Pulsed Lasers Blog Posts

ER: Glass Lasers for LIBS in Harsh Environments

Laser-induced breakdown spectroscopy (LIBS) is one of the most popular laser based atomic spectroscopy techniques on the market today.  Nowadays, LIBS is rapidly becoming an indispensable tool for elemental analysis and is generally viewed as a complementary technique to other elemental methods such as mass spectrometry.  LIBS has been deployed in a wide range of industrial and scientific applications including on the surface of Mars, where over 200,000 LIBS spectra have been collected aboard of the Mars Science Laboratory Rover Curiosity.  In addition to the extreme environments of the Martian surface, LIBS has also been used in similarly challenging environments here on earth such as industrial mining and scrapyard metal sorting.  Therefore, it is critical that LIBS lasers are not only capable of meeting the pulse energy requirements of the application but are also designed for use in these harsh environments.   In this blog post, we briefly review the basic of LIBS and then discuss how Er:Glass lasers are uniquely suited for LIBS applications in harsh environments.

As we previously discussed in our applications note on Biomedical Applications of LIBS, this is a process where a focused laser vaporizes a microscopic portion of the sample causing a momentary plasma to be formed.   As a result, all of the ionized elements in the plasma plume emit light corresponding to their unique atomic energy levels.  By collecting the light emitted from the induced plasma plume and directing into a spectrometer, the measured lines can then be correlated with the presence and concentrations of the samples elemental structure.  While the physical process is quite different, it is often helpful to think of LIBS, as an optical analog to mass spectrometry.

To properly ionize the sample, the laser source used must have a sufficiently large energy density to ablate the sample in as short a time possible.   As a result, these lasers must be able to produce output powers in the millijoule range with pulse durations in the nanosecond to the picosecond range.  This way when they are focused down to a small spot, this allows the laser to ablate the sample quickly, and trigger the spectrometer to immediately start the acquisition process to collect the atomic emissions from the short-lived plasma plume.  Therefore, most lasers used in LIBS applications are q-switched diode pumped solid state (DPSS) lasers.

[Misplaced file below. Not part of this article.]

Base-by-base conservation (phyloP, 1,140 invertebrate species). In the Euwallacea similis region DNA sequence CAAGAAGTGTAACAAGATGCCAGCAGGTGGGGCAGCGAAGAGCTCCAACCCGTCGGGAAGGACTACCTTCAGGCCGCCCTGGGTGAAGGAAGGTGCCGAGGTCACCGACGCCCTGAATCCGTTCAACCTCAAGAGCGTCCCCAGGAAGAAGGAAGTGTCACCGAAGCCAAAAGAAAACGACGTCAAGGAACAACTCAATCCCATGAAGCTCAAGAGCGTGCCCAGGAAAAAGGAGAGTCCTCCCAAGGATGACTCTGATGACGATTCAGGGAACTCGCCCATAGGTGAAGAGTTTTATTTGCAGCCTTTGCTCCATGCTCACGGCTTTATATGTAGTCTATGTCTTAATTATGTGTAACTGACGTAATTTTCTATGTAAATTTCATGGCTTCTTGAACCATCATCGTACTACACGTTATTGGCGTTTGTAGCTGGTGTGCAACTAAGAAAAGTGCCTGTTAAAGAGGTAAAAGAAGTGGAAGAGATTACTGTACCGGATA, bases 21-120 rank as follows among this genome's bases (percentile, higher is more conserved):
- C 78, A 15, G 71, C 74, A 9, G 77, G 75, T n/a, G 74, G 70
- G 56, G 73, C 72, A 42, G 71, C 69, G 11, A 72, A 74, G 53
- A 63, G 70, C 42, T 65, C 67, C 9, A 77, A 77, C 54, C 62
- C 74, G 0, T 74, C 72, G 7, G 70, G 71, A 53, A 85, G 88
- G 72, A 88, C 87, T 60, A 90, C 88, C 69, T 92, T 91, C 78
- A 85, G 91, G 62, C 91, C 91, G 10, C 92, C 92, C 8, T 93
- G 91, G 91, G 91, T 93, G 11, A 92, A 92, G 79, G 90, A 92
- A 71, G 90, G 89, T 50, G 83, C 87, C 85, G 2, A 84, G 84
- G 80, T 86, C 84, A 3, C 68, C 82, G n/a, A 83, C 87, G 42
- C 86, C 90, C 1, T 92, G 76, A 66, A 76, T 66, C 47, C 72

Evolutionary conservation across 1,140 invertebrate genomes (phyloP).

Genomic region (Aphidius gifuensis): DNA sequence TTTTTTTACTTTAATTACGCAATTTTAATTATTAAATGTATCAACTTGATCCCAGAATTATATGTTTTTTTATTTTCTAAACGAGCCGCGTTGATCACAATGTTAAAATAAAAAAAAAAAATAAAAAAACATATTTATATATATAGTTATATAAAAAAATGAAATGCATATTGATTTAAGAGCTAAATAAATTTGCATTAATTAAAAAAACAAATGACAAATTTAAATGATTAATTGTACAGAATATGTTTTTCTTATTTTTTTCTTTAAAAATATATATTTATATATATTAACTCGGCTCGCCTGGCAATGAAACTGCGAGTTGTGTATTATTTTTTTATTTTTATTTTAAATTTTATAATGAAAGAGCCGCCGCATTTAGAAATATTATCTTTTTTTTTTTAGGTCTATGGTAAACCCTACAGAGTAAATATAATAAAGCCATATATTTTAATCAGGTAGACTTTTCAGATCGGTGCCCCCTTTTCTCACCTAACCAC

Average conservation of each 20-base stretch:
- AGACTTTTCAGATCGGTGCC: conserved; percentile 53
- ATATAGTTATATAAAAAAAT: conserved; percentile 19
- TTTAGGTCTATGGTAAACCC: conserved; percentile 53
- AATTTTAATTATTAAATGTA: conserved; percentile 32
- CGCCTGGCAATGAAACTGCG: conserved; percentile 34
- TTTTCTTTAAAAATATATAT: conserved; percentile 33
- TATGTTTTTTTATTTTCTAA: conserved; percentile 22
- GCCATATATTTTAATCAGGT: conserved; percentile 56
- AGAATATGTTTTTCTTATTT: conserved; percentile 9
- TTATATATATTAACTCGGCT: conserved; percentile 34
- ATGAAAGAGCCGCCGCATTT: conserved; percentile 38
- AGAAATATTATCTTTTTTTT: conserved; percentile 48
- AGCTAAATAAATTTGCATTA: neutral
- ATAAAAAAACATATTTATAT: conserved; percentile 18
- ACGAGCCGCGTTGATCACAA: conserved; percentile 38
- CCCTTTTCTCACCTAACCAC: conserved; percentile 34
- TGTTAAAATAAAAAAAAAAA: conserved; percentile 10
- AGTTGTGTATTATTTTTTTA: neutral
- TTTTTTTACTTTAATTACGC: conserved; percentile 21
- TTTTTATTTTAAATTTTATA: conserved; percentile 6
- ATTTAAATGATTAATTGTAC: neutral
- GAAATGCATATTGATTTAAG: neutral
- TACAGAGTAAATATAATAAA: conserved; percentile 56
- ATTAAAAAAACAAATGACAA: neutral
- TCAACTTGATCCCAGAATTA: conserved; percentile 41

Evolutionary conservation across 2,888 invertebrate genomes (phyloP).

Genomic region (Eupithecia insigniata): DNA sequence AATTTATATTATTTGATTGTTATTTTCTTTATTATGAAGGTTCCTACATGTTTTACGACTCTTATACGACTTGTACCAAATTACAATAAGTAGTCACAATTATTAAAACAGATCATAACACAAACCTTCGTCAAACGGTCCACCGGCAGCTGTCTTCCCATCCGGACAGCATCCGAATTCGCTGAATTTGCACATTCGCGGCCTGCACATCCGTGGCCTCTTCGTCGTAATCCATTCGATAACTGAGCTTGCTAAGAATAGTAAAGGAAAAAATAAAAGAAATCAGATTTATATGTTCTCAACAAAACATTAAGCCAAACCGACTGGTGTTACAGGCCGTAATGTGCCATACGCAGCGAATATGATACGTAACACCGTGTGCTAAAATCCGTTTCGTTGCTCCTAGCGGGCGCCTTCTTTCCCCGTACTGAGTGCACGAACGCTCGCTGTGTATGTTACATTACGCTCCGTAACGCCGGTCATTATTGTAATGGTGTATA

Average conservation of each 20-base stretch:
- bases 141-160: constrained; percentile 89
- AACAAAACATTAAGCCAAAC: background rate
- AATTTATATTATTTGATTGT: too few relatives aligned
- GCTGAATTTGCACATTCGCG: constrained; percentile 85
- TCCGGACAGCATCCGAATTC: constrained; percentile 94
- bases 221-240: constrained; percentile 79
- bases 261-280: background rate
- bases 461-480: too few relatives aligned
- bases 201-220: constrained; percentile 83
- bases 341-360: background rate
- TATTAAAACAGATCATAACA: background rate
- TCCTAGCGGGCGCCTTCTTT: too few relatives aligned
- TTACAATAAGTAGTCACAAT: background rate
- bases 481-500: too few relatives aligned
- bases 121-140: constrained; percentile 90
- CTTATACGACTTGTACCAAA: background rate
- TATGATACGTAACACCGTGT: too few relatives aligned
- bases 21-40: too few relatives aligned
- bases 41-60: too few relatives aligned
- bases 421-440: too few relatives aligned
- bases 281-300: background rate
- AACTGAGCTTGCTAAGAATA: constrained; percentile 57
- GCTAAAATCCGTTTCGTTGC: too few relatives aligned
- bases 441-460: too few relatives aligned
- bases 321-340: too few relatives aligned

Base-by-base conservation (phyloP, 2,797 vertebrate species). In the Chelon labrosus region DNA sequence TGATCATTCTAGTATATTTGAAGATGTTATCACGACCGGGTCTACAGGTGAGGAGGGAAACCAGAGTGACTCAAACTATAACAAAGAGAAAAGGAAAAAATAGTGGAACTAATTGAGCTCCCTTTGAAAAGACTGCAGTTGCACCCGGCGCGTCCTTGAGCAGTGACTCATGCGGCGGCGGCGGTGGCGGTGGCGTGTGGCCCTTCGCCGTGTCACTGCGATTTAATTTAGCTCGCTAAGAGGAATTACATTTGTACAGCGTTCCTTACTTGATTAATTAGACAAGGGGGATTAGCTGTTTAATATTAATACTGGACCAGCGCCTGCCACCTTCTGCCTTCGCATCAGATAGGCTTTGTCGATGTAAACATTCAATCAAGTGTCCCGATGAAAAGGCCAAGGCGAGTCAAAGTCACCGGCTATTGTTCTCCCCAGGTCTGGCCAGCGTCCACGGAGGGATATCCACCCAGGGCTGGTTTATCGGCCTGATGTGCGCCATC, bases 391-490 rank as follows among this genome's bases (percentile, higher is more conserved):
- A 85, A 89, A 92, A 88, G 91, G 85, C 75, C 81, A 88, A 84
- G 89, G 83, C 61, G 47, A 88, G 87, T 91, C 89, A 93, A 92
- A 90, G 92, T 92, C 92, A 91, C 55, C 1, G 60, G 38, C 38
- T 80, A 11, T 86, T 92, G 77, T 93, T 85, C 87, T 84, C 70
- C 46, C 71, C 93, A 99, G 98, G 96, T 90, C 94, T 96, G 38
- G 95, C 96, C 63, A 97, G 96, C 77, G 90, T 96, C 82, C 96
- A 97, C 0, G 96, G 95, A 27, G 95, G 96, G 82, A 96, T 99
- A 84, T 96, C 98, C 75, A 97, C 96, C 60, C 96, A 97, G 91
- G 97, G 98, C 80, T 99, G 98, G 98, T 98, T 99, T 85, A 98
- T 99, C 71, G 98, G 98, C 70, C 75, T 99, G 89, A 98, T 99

At RPMC Lasers we offer a wide variety of q-switched DPSS lasers that meet the optical requirements of LIBS. In particular, the Er:Glass DPPS lasers from Optitask are ideally suited for integration into industrial equipment particularly those used in harsh environments. The unique features of these laser stem from their mono-block cavity design which includes the laser rod, q-switch and mirrors all in one, similar to a microscope laser cavity but capable of much larger pulse energy.  For example, the OT-29 from Optitask produces 1.2 mJ of pulse energy in an extremely compact housing measuring in at 46 mm x 30.5 mm x 17.4 mm, while still meeting all MilSpec MIL-STD810C requirements for vibration, transportation shock, and ballistic shock.  This laser can also be operated over a vast temperature range from -40 oC to +75 oC and is guaranteed to last for at least 1 million pulses.


We offer a wide range of lasers from Optitask depending on the needs of your LIBS application.  These lasers are available with both diode and flashlamp pumped excitation depending on your pulse energy requirements and are also available with both active and passive q-switching.    This allows you to choose pulse energies between 1mJ and 10mJ, pulse widths from 9ns to 40ns, and pulse repetition rates from 1Hz to 30Hz.   All of the Er:Glass lasers offered by Optitask are air-cooled, with conductively cooling requirements as low as 0.8 W for the 1mJ systems and 35W for the 10mJ systems.  An additional feature that makes these lasers ideal for LIBS application is the built-in photodiode for which can be used as the trigger signal for the spectrometer to begin the spectral acquisition. This combination of optical performance and environmental stability genuinely make the Optitask lasers the perfect choice for harsh environment field deployable LIBS applications such as mining and scraping.

For additional information including detailed technical specifications on these lasers click here or talk to one of our laser experts today by calling 1-636-272-7227


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